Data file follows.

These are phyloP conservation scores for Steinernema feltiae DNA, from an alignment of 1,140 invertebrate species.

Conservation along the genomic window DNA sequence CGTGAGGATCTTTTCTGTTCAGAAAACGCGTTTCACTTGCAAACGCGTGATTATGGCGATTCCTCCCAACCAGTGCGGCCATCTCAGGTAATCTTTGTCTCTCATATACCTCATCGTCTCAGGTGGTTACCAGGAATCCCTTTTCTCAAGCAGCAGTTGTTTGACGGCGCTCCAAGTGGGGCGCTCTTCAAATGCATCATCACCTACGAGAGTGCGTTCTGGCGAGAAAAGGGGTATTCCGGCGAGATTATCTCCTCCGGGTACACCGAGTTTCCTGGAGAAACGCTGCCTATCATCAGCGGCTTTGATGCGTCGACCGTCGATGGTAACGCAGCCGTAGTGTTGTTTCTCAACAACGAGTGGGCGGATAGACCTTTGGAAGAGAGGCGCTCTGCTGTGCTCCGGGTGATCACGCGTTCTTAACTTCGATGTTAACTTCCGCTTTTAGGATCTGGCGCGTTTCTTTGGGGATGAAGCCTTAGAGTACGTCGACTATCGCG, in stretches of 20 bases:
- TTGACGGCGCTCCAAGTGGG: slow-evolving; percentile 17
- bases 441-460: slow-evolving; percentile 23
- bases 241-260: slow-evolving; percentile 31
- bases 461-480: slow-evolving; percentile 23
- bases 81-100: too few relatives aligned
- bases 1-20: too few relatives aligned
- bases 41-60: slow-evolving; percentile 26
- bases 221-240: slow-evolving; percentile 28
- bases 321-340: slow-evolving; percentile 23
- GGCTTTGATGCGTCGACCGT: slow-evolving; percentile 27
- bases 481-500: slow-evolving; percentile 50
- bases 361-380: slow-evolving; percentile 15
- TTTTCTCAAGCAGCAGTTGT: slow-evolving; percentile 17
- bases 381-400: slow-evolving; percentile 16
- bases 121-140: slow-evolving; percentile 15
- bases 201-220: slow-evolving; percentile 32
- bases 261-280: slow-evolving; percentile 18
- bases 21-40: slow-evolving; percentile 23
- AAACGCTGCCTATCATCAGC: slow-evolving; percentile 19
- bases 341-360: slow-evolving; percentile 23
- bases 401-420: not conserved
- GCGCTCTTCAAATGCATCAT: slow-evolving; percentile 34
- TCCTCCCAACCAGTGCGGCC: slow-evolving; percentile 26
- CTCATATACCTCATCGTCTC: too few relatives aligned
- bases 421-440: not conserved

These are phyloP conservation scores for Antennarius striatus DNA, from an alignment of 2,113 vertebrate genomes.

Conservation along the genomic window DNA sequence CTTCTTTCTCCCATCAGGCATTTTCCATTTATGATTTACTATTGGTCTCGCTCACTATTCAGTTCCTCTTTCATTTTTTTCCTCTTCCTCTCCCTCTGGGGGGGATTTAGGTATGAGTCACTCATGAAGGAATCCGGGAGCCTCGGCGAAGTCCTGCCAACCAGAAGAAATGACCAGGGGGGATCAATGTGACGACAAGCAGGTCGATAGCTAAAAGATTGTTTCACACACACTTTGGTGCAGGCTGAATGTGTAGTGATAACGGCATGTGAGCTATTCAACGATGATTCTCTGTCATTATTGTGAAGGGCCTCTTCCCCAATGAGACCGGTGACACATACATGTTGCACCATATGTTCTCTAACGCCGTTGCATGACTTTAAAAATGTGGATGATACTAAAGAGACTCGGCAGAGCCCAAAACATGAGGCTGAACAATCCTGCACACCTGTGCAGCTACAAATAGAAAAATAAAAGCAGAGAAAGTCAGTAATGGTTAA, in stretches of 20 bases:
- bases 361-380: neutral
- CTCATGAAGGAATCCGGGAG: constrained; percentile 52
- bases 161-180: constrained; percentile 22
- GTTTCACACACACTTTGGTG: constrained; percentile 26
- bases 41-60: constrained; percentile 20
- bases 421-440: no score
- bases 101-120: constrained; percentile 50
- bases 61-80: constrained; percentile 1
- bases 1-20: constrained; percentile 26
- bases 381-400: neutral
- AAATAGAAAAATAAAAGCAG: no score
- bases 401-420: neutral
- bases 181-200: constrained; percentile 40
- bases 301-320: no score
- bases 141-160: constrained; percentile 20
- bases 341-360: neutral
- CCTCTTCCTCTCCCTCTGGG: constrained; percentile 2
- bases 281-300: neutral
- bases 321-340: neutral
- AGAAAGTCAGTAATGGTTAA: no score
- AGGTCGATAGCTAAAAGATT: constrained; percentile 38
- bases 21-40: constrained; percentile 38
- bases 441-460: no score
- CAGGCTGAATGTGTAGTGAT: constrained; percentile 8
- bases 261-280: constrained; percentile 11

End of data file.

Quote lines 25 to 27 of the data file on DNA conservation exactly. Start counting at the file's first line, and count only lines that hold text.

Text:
- TCCTCCCAACCAGTGCGGCC: slow-evolving; percentile 26
- CTCATATACCTCATCGTCTC: too few relatives aligned
- bases 421-440: not conserved